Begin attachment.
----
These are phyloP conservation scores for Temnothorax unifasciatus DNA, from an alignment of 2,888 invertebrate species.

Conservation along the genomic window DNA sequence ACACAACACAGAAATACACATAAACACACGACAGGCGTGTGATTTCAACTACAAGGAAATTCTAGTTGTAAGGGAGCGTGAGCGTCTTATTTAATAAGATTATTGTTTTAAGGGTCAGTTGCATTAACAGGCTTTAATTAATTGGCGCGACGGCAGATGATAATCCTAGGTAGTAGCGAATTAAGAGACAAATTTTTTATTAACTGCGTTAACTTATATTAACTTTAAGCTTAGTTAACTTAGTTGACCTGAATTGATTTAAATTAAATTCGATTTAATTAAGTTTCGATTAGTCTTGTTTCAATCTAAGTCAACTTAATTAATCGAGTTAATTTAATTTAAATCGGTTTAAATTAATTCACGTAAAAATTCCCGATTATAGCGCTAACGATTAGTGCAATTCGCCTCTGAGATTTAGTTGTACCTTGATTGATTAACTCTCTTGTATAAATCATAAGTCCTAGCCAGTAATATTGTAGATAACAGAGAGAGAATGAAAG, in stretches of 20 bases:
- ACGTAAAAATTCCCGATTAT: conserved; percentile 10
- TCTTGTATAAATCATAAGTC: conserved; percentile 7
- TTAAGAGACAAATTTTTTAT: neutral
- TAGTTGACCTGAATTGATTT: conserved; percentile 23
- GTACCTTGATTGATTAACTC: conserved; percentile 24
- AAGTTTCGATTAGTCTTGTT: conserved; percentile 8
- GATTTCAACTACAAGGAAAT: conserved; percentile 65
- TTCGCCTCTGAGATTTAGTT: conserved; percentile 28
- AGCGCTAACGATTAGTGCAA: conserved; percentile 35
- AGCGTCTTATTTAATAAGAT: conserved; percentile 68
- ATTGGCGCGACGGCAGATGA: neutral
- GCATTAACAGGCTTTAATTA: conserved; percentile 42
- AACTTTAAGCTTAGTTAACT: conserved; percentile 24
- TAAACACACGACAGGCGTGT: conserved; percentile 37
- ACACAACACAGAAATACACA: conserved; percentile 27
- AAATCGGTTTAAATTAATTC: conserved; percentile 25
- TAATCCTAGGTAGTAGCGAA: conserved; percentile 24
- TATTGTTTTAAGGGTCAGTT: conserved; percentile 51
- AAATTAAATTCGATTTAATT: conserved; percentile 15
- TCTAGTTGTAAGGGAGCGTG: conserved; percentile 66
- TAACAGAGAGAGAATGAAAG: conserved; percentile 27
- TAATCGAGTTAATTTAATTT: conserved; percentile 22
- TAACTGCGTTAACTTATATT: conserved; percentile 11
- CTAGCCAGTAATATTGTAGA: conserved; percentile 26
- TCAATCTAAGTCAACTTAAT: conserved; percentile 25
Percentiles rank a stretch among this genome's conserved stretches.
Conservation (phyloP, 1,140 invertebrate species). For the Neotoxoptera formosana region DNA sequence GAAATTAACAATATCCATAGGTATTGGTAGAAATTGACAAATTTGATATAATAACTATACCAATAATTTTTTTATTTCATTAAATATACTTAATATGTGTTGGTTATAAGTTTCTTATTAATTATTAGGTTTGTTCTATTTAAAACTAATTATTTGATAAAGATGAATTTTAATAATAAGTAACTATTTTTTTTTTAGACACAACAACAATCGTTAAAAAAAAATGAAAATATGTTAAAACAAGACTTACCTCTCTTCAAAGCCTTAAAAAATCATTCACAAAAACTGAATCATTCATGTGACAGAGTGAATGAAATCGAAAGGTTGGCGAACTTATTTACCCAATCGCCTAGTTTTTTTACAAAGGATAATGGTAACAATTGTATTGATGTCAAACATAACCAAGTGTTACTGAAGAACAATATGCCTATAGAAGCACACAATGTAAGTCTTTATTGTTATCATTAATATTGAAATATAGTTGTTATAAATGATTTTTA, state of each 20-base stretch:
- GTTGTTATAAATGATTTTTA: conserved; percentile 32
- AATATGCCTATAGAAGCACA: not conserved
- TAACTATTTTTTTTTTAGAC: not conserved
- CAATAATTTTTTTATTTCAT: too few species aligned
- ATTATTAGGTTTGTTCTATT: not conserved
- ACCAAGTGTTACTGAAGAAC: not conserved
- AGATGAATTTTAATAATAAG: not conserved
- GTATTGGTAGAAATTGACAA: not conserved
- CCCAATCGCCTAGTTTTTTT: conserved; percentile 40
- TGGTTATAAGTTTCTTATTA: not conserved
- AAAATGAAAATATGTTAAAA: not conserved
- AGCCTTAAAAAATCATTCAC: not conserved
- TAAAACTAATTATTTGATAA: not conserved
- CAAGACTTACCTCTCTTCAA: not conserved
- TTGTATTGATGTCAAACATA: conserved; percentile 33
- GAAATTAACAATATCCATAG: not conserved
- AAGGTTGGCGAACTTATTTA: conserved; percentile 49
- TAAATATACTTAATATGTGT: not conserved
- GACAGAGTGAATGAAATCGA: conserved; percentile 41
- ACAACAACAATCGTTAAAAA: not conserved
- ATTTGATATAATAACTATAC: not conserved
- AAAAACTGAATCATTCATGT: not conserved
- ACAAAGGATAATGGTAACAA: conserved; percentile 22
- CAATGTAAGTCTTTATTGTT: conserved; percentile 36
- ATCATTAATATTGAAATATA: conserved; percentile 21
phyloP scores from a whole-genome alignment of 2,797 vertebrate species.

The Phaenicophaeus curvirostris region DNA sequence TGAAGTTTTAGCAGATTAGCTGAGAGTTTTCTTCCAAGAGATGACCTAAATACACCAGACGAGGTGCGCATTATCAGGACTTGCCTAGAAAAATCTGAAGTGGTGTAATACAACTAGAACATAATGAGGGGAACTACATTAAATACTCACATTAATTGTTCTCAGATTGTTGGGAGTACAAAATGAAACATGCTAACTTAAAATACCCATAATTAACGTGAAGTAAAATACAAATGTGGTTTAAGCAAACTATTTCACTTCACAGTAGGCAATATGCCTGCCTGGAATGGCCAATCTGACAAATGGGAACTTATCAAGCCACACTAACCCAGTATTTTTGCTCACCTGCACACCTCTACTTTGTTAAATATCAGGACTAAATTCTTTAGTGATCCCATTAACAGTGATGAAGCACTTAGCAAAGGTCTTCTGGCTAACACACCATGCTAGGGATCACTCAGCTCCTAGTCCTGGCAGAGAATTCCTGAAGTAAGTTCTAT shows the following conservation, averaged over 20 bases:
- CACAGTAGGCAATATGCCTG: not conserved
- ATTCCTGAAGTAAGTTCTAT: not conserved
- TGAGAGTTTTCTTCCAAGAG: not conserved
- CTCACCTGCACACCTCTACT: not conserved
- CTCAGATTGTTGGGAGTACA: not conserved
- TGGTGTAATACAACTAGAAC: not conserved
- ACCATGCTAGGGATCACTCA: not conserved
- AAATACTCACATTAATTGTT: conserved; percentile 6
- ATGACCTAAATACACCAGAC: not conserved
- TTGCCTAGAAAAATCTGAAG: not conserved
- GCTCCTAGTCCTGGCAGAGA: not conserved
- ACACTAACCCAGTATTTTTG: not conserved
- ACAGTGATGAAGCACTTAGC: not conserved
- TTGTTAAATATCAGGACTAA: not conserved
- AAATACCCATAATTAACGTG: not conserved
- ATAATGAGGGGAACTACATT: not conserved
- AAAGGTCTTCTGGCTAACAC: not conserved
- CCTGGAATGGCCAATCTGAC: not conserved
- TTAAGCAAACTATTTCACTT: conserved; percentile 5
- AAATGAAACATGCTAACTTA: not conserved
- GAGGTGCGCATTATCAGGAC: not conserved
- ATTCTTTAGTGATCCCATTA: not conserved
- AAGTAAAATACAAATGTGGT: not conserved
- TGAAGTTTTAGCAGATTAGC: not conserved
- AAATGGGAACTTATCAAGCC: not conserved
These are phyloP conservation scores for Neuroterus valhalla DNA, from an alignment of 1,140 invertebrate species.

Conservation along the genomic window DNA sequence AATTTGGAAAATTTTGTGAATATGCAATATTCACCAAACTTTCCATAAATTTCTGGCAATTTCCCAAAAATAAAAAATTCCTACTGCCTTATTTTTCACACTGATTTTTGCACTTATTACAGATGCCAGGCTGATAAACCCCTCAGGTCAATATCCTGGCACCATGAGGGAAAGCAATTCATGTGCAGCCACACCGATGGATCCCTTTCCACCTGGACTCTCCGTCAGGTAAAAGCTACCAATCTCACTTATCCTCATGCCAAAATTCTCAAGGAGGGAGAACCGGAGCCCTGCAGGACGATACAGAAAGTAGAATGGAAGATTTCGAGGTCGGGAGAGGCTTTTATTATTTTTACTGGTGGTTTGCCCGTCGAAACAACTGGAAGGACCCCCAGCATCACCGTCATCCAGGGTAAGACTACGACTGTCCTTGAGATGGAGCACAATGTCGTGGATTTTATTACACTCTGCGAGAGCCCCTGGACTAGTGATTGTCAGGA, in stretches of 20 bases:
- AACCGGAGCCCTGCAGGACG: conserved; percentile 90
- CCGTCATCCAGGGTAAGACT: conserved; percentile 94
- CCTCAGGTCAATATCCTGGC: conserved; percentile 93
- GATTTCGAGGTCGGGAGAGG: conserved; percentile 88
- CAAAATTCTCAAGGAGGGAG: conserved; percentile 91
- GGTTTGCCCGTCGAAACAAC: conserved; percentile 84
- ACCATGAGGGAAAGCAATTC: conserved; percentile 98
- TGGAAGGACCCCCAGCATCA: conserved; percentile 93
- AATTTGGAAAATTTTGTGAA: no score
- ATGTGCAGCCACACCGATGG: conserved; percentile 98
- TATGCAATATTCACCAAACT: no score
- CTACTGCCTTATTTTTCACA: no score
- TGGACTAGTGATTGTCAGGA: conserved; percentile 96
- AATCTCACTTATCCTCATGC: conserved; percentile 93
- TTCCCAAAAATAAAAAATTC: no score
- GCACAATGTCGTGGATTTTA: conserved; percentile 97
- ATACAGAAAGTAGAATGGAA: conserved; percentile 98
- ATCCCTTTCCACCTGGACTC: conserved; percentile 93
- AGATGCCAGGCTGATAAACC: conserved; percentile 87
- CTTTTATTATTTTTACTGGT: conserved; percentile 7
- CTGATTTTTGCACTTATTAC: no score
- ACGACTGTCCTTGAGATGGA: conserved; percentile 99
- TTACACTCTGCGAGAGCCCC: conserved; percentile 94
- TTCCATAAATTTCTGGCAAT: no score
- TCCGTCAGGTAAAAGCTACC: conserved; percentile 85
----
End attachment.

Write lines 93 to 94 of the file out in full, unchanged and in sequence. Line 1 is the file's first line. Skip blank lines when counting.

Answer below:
- ATGTGCAGCCACACCGATGG: conserved; percentile 98
- TATGCAATATTCACCAAACT: no score